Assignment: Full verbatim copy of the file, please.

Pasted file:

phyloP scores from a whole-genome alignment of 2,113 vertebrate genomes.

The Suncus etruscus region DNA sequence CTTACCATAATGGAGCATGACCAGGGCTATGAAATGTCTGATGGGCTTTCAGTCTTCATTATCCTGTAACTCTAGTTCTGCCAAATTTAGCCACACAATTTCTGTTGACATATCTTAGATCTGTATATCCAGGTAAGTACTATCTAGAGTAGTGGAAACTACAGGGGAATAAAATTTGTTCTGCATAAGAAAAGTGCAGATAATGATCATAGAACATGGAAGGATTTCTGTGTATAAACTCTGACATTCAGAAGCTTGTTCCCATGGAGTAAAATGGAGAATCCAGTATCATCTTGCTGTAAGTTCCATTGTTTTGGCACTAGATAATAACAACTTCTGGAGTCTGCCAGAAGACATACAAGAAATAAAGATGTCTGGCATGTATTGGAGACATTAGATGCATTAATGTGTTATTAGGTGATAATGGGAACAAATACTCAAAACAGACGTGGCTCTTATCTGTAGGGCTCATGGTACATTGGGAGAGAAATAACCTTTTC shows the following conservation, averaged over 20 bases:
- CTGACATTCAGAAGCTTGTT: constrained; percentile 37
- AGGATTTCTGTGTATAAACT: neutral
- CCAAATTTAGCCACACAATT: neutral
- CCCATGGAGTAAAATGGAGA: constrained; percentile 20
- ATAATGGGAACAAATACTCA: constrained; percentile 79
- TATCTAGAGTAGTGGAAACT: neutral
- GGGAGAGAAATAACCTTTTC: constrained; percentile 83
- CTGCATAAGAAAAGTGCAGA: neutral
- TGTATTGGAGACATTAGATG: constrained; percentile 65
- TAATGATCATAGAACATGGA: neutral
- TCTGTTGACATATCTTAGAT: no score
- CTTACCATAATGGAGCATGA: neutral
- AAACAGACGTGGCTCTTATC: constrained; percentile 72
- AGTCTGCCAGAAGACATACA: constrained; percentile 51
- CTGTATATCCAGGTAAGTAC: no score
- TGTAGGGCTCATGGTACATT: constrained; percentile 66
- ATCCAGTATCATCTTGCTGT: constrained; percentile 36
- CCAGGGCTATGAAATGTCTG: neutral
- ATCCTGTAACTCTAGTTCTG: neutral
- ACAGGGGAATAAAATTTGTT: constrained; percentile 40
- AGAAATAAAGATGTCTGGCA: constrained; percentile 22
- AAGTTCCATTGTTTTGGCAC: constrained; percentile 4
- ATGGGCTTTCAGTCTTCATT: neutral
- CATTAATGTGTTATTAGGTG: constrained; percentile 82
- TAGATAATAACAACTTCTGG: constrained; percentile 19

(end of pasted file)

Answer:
phyloP scores from a whole-genome alignment of 2,113 vertebrate genomes.

The Suncus etruscus region DNA sequence CTTACCATAATGGAGCATGACCAGGGCTATGAAATGTCTGATGGGCTTTCAGTCTTCATTATCCTGTAACTCTAGTTCTGCCAAATTTAGCCACACAATTTCTGTTGACATATCTTAGATCTGTATATCCAGGTAAGTACTATCTAGAGTAGTGGAAACTACAGGGGAATAAAATTTGTTCTGCATAAGAAAAGTGCAGATAATGATCATAGAACATGGAAGGATTTCTGTGTATAAACTCTGACATTCAGAAGCTTGTTCCCATGGAGTAAAATGGAGAATCCAGTATCATCTTGCTGTAAGTTCCATTGTTTTGGCACTAGATAATAACAACTTCTGGAGTCTGCCAGAAGACATACAAGAAATAAAGATGTCTGGCATGTATTGGAGACATTAGATGCATTAATGTGTTATTAGGTGATAATGGGAACAAATACTCAAAACAGACGTGGCTCTTATCTGTAGGGCTCATGGTACATTGGGAGAGAAATAACCTTTTC shows the following conservation, averaged over 20 bases:
- CTGACATTCAGAAGCTTGTT: constrained; percentile 37
- AGGATTTCTGTGTATAAACT: neutral
- CCAAATTTAGCCACACAATT: neutral
- CCCATGGAGTAAAATGGAGA: constrained; percentile 20
- ATAATGGGAACAAATACTCA: constrained; percentile 79
- TATCTAGAGTAGTGGAAACT: neutral
- GGGAGAGAAATAACCTTTTC: constrained; percentile 83
- CTGCATAAGAAAAGTGCAGA: neutral
- TGTATTGGAGACATTAGATG: constrained; percentile 65
- TAATGATCATAGAACATGGA: neutral
- TCTGTTGACATATCTTAGAT: no score
- CTTACCATAATGGAGCATGA: neutral
- AAACAGACGTGGCTCTTATC: constrained; percentile 72
- AGTCTGCCAGAAGACATACA: constrained; percentile 51
- CTGTATATCCAGGTAAGTAC: no score
- TGTAGGGCTCATGGTACATT: constrained; percentile 66
- ATCCAGTATCATCTTGCTGT: constrained; percentile 36
- CCAGGGCTATGAAATGTCTG: neutral
- ATCCTGTAACTCTAGTTCTG: neutral
- ACAGGGGAATAAAATTTGTT: constrained; percentile 40
- AGAAATAAAGATGTCTGGCA: constrained; percentile 22
- AAGTTCCATTGTTTTGGCAC: constrained; percentile 4
- ATGGGCTTTCAGTCTTCATT: neutral
- CATTAATGTGTTATTAGGTG: constrained; percentile 82
- TAGATAATAACAACTTCTGG: constrained; percentile 19